3. Praying together as a church. dscf7084I look back on the pictures of the gathered church with hands extended, and I am so grateful to be a part of the body. God knew what he was doing when he knit us together. He knew that no one of us were sufficient to make Christ known on our own. He put us in community – locally and universally – for the sake of experiencing the power of what it means to have Christ in common. When we exploded in singing the anthem, “Be Thou My Vision,” I was undone.
  4. The Intergenerational Gathering. You may or may not know, but Sarah and I grew up at Korean Immigrant Church in Silver Spring. There were about 50 folks who came to support this moment in Grace’s history. Many of them had aged to just barely being recognizable to me. When my uncle from Korea prayed, his words connected the dots for me. He prayed something like, “Lord, you opened the doors of this country to immigrants many years ago, and now it is an opportunity to return the blessing – to prepare this church for the second coming of Christ.” Wow. I realized then and there that there is so much more going on in the greater story of history and time than any of us realize. The generations and the nations gathering together at Grace. What will God do?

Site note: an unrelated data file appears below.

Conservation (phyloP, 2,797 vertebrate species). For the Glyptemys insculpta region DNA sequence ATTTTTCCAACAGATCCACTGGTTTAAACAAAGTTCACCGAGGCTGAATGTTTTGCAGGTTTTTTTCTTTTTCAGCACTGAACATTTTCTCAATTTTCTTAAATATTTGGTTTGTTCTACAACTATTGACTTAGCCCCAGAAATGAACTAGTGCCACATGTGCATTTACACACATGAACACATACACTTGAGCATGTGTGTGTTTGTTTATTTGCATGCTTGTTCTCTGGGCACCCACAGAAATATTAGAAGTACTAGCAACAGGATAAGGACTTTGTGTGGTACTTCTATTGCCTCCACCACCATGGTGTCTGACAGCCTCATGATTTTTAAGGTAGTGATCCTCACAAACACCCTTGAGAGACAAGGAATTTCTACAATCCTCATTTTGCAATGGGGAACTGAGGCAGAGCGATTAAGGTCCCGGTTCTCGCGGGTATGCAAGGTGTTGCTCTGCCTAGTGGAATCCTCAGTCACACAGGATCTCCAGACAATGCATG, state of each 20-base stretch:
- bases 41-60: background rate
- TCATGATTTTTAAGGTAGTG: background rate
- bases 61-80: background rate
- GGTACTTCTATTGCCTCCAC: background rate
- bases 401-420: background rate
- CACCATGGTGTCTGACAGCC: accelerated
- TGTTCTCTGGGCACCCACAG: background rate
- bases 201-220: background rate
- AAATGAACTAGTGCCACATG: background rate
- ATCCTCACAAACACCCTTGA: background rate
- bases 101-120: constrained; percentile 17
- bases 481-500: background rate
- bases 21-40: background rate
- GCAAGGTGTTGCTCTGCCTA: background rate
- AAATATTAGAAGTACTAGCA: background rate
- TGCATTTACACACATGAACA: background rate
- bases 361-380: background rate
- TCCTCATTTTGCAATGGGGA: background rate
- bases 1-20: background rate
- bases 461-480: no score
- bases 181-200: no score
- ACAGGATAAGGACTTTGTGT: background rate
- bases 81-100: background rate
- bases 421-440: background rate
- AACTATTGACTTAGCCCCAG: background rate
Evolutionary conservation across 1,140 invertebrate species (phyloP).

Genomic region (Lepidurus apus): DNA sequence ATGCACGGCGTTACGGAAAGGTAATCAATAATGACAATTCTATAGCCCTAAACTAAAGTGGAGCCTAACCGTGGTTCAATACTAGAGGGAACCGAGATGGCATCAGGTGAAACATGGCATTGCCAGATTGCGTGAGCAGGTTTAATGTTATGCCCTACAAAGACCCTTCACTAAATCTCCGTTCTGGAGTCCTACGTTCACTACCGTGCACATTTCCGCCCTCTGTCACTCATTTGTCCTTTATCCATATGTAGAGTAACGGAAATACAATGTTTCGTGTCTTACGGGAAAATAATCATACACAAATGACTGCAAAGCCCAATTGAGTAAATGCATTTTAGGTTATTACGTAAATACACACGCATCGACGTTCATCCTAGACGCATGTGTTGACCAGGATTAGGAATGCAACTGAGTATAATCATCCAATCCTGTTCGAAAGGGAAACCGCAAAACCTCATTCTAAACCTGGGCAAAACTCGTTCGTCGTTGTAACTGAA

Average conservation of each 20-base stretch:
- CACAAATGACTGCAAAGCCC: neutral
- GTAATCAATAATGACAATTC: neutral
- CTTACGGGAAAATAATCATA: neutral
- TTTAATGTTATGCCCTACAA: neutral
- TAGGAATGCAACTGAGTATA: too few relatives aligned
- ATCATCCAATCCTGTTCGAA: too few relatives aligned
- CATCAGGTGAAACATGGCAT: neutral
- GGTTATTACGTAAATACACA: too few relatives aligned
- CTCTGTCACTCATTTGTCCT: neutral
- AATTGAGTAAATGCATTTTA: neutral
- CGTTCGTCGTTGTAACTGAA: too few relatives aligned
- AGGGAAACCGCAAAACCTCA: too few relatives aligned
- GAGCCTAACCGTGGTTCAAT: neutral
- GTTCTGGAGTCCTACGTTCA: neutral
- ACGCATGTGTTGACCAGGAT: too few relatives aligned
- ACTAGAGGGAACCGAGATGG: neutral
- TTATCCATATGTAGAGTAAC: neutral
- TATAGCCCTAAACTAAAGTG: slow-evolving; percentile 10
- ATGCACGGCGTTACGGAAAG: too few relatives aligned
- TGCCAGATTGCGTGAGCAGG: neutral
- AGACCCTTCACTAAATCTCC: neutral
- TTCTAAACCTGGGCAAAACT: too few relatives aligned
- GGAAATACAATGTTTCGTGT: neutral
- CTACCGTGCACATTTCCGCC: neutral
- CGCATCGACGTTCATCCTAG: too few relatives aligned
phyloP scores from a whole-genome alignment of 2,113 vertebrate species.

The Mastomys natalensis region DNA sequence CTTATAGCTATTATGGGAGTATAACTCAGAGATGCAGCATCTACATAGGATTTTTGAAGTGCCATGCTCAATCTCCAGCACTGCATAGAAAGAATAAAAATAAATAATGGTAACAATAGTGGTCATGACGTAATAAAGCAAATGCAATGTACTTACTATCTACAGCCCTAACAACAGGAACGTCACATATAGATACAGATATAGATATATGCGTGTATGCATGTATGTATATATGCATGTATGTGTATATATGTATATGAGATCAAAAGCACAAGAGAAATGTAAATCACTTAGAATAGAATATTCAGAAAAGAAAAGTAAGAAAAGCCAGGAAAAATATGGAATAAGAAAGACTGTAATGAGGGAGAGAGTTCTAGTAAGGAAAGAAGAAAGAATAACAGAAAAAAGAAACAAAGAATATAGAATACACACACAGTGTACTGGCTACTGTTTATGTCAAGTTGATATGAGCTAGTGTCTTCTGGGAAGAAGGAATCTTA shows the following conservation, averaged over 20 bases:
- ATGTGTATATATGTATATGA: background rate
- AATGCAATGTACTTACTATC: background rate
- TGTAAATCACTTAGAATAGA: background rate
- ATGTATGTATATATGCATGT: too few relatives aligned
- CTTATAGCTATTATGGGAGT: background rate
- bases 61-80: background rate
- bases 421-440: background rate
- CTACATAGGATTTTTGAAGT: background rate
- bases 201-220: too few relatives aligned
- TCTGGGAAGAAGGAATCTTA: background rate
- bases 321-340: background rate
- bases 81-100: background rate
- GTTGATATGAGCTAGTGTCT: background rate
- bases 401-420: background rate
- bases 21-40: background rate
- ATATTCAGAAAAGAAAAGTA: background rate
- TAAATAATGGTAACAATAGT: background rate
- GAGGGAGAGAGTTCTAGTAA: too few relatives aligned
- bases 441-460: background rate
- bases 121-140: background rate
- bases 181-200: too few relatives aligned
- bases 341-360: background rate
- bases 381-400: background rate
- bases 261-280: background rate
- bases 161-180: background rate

I could go into lots more details and anecdotes about the weekend, but I’ll leave you with this. Several people congratulated me that evening saying, “we’re behind you.” While I am grateful for the sentiment of support, as I thought about that imagery, I realized that it’s not the most accurate. As God has called me to lead, I believe that God is calling me to lead in a contrary way to the usual picture of leader-follower. Henri Nouwen captures what truly excites me about our road ahead.